If I had the chance to create a venue for a Pilo set, it would definitely be like Tron Legacys club scene where you see Daft Punk playing.

What are some of your favorite parties around here and why? And if you had the chance to tour far and wide, are there any venues or parties you’d love to check off the list?

I love IHEARTCOMIX, The Well, Lil Death, and hopefully I can attend Rhonda in the future. I would love to play anywhere in Europe; the parties and venues I love are endless. Any chance I would get would be more than enough or me.

How would you describe your sound at the moment? What sort of settings do you think your current work is most fitting toward?

I'm the worst at explaining my sound because I just keep trying new stuff, but if you ask anyone that knows me, 'LOUD' and 'DISTORTION' come into mind. I like to make music that keeps a good groove through out the whole track. Not a fan of the 'break down, build up, drop' structure. If I had the chance to create a venue for a Pilo set, it would definitely be like Tron Legacy's club scene where you see Daft Punk playing.

Recommended Articles

Which release of yours was the first to get picked up by a label? Who signed it? Was that when Bad Life picked you up?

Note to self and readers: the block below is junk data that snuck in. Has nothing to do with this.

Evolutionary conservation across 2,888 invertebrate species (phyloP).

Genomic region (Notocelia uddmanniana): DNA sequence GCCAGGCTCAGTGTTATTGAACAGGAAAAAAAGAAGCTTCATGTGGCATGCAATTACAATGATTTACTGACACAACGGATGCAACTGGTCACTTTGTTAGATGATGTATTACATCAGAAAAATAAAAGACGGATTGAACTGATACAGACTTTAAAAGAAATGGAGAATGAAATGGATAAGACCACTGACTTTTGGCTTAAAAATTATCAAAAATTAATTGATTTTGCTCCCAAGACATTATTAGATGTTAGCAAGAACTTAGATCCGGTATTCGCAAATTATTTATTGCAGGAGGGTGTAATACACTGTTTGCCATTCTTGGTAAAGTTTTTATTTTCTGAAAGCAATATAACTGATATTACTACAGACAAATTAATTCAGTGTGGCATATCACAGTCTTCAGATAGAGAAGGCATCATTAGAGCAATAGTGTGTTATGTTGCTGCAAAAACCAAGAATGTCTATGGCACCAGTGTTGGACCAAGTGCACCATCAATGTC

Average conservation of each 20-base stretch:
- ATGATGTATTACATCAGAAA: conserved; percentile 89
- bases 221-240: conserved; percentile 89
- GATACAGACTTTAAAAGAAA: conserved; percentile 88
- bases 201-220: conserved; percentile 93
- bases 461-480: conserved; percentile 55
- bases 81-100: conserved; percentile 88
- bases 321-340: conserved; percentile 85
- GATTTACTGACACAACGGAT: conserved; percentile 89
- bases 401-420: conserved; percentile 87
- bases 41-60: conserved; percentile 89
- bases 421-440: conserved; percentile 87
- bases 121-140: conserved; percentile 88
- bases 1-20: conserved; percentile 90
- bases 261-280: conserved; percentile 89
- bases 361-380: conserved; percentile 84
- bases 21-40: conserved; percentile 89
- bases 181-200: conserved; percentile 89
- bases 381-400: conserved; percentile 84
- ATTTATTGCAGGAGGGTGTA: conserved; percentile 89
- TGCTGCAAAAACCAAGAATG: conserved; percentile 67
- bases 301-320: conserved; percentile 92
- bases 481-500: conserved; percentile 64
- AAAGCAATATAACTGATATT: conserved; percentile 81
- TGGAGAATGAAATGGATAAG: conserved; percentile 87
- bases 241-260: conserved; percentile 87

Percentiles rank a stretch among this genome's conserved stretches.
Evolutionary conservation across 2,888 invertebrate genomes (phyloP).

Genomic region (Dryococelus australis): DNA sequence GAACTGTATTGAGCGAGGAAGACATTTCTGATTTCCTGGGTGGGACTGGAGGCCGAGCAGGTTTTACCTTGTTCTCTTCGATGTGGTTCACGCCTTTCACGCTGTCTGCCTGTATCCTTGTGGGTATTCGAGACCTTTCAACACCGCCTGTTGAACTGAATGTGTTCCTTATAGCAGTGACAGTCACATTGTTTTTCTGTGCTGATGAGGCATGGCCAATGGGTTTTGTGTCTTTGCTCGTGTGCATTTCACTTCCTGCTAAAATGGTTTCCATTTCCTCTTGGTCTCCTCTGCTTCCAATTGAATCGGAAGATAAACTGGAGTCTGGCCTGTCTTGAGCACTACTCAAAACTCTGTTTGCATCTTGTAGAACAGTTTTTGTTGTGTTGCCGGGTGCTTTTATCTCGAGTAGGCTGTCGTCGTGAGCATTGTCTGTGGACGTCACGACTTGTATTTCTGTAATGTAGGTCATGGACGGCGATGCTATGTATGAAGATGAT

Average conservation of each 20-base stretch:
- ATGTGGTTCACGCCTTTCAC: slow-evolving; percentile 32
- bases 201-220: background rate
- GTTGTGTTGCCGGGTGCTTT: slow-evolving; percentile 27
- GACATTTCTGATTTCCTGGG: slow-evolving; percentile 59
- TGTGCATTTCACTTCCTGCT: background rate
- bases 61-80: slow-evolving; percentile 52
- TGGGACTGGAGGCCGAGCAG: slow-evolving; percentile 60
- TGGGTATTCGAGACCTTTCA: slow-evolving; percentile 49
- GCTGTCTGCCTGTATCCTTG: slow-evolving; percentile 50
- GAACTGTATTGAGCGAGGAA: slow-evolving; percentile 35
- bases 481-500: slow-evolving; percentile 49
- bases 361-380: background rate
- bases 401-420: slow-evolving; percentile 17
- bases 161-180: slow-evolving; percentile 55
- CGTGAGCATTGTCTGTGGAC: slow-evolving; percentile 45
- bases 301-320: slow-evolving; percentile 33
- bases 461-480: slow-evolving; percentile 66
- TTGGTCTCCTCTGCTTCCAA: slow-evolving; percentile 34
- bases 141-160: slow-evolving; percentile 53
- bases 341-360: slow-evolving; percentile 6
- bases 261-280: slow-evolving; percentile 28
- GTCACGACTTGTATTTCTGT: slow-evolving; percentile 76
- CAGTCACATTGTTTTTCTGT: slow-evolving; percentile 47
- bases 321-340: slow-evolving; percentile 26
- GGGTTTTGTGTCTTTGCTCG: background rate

Actually my first signing was with Bad Life!

Do you produce entirely off of Ableton, or do you work in the various studios of friends? Have any other artists lent a helping hand?

I do everything in Ableton. I’m very familiar with Logic and Pro Tools, but I hope to start working with analog equipment and record stuff to tape machines. I love the how raw it can make your productions. My good friends Velcro help me out a lot with cleaning my sound.


Let’s talk a little about the collaborations between you and other LA-based producers. I remember I was at Victor Hugo’s place (

Harvard Bass

) and saw your name on his list in the studio, without even knowing you two would work together. How did you guys meet and what was the result?

My good Belgium-based friends Ego Troopers (Oli and Mozes) sent my stuff to Victor and he hit me up on Skype. He came to my set at the Avalon and we got to chat for a bit, eventually resulting in a studio session, which came out real good.

I search everywhere… record stores, blogs and Soundcloud, etc. Good music is everywhere!